John Piper on Rick Warren

Last week, we found out that John Piper invited Rick Warren to speak at the Desiring God National Conference this October. Many Christians are barking at Piper saying he is now a heretic. For the record, I like Rick Warren. I’ll leave it at that for now.

Here’s a 9 minute video of Piper talking about a phone conversation he had with Warren. In the video he talks about a number of things:  Warren’s theology; his hope for the young, restless Reformed crowd (like me and many of you who read this blog); his expectation of a Q & A with Warren at the conference; and what Warren has to offer the body of Christ.


Baptism, Communion, and Ignorant Sin

Right now, there is a sizable debate shaping up in the blogosphere concerning paedo-baptism and credo-baptism.  More on that in a second.  First, let’s explain what both mean.

Paedo-baptism (in the Reformed tradition) is the practice of baptizing infants, not for salvation (as in Roman Catholicism and in some Lutheran churches), but as a sign of the covenant between God and his people, with the hope that the baby will someday become a believer in Jesus.  The argument is that if a baby is a member of a believing family, he “belong[s] to the covenant and people of God as well as their parents” (Westminster Confession of Faith).  Acts 16:15 would be an example of a passage to teach paedo-baptism.  Paedo-baptists would include J.I. Packer, Ligon Duncan, and R.C. Sproul.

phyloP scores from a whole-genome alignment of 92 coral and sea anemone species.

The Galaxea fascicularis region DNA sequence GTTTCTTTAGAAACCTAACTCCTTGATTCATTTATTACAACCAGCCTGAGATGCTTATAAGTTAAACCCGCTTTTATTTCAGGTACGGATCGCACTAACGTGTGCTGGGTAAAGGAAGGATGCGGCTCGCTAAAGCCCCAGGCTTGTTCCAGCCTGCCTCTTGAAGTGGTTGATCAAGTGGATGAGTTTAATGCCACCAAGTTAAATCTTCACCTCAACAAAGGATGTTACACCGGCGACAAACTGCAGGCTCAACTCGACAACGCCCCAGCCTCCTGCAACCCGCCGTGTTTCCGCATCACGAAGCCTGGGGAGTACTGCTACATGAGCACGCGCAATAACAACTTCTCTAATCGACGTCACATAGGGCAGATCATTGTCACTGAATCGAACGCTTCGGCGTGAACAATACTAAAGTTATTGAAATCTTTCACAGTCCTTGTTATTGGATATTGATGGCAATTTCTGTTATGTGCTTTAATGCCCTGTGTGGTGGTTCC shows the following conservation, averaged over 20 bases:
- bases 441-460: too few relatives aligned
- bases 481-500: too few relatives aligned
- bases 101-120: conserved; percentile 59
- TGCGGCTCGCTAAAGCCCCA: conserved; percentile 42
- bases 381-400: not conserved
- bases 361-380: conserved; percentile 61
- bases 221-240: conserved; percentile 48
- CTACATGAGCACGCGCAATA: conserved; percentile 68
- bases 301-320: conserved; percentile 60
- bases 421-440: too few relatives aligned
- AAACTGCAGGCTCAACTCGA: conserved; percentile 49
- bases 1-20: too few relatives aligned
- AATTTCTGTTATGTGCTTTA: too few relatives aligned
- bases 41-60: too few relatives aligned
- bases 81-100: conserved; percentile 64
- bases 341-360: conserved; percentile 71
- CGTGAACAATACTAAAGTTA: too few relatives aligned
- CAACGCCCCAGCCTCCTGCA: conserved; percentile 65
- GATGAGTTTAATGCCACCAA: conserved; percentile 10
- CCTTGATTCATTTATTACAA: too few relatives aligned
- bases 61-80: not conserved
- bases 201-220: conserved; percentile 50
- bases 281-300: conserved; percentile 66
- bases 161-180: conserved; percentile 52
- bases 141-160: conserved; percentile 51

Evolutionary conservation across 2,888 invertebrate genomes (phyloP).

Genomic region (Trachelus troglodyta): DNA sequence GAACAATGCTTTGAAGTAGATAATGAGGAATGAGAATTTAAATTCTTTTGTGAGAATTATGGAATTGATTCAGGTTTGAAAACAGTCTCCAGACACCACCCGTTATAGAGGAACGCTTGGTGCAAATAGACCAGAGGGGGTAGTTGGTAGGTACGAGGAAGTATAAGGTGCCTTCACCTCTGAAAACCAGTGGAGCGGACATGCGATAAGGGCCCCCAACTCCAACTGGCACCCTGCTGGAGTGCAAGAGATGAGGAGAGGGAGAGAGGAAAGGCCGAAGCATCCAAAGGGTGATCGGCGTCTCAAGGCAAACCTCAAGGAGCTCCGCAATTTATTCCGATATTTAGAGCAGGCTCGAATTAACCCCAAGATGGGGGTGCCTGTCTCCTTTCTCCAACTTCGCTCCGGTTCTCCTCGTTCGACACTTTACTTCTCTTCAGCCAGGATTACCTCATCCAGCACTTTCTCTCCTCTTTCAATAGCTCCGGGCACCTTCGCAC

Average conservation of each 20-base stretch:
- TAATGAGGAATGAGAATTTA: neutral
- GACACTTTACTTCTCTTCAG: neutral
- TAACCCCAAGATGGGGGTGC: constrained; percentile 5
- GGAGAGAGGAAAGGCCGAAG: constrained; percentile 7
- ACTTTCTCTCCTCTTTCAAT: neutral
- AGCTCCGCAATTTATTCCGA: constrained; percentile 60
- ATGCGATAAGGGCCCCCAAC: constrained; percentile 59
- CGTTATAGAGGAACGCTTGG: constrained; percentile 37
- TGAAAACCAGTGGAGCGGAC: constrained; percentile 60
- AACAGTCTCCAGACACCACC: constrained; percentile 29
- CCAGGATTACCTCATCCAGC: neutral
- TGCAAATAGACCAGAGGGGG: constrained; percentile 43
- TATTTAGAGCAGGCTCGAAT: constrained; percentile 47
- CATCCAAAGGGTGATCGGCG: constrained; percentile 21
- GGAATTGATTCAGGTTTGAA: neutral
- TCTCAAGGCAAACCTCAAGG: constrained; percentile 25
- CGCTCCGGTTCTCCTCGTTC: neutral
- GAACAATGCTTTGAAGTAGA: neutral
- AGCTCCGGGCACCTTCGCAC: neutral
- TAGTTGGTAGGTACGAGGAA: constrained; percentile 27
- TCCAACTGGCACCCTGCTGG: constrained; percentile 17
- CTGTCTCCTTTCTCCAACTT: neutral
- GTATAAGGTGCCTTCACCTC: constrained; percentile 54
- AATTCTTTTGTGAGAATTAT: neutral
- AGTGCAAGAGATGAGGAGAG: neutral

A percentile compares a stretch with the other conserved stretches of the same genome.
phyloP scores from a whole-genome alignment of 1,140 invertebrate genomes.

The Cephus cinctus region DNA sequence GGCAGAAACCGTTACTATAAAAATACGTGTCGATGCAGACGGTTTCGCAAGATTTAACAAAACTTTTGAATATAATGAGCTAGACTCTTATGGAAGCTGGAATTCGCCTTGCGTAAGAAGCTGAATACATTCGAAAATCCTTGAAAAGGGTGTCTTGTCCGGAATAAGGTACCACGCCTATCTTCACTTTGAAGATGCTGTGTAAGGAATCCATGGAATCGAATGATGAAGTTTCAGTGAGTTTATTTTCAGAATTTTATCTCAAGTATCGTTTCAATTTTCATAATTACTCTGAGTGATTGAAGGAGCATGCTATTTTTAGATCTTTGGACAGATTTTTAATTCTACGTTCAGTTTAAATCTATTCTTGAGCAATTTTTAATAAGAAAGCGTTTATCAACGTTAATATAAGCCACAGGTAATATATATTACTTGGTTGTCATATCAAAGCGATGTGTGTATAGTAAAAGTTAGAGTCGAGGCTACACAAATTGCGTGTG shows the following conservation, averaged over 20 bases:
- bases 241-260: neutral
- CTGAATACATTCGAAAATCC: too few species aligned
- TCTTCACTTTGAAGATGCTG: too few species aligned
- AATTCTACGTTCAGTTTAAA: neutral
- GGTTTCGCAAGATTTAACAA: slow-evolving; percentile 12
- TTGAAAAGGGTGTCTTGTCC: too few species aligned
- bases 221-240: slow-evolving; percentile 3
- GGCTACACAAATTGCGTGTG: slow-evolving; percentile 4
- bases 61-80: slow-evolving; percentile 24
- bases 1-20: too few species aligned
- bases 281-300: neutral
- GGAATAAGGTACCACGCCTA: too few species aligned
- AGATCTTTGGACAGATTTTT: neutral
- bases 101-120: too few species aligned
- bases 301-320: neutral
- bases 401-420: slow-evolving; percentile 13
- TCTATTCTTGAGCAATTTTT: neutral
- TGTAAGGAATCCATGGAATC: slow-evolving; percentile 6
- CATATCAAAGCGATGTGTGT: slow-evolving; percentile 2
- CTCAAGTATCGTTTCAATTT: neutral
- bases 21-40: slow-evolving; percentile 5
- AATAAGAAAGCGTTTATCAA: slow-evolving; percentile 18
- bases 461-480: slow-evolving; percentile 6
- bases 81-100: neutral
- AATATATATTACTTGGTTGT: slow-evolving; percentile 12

Credo-baptism is the practice of what is commonly called “believers baptism.”  This means that once a person has professed faith in Christ, they are eligible to be baptized.  The argument is that a person must knowingly follow Jesus as his Lord and Savior.  We call this being a disciple (“follower,” “learner,” “student”).  Matthew 28:19-20 would be an example of a passage to teach credo-baptism.  Credo-baptists would include John Piper, C.J. Mahaney, and Mark Driscoll.

The blogosphere debate was started by Mark Dever of Capitol Hill Baptist in D.C.   Dever is a credo-baptist.  He wrote “What I CAN and CANNOT Live with as a Pastor.”  Number 11 read like this:

11. Infant baptism. I cannot live with infant baptism. Having said that, if I were the pastor of the only church allowed in Mecca, maybe… But even then, I simply lack the authority to admit someone to the Lord’s Table who has not been baptized. It is, as one said not too long ago, “above my pay-grade.” I have many dear paedo-baptists friends from whom I have learned much. Yet I see their practice as a sinful (though sincere) error from which God protects them by allowing for inconsistency in their doctrinal system, just as he graciously protects me from consistency with my own errors (emphasis mine).

Boy, did Dever step on some toes with that one!  Mike Bird (I don’t know who this guy is) responded with a bit of passion, giving Dever a “soggy fish” award, meaning that he’d like to slap Dever in the face with a soggy fish.  Dever then explained his position by responding to Bird.  Scott Clark, of Westminster Seminary California, responded to both by asking “Who cares?” Clark is a paedo-baptist who is not offended because he believes that credo-baptists are sinning (though unintentionally) because they are withholding their babies from baptism.

Whew.  This is a mess, isn’t it?  For the record, I am a credo-baptist, but I don’t necessarily agree with Dever that a paedo-baptist couldn’t partake of communion with me.  I would agree that paedo-baptism is a sin (though a sincere one that comes from a misinterpretation of the Scriptures).  If that seems at odds, look for my next post.  I’ll explain more there.

Stay tuned…


Weekly Spurgeon

From A Defense of Calvinism: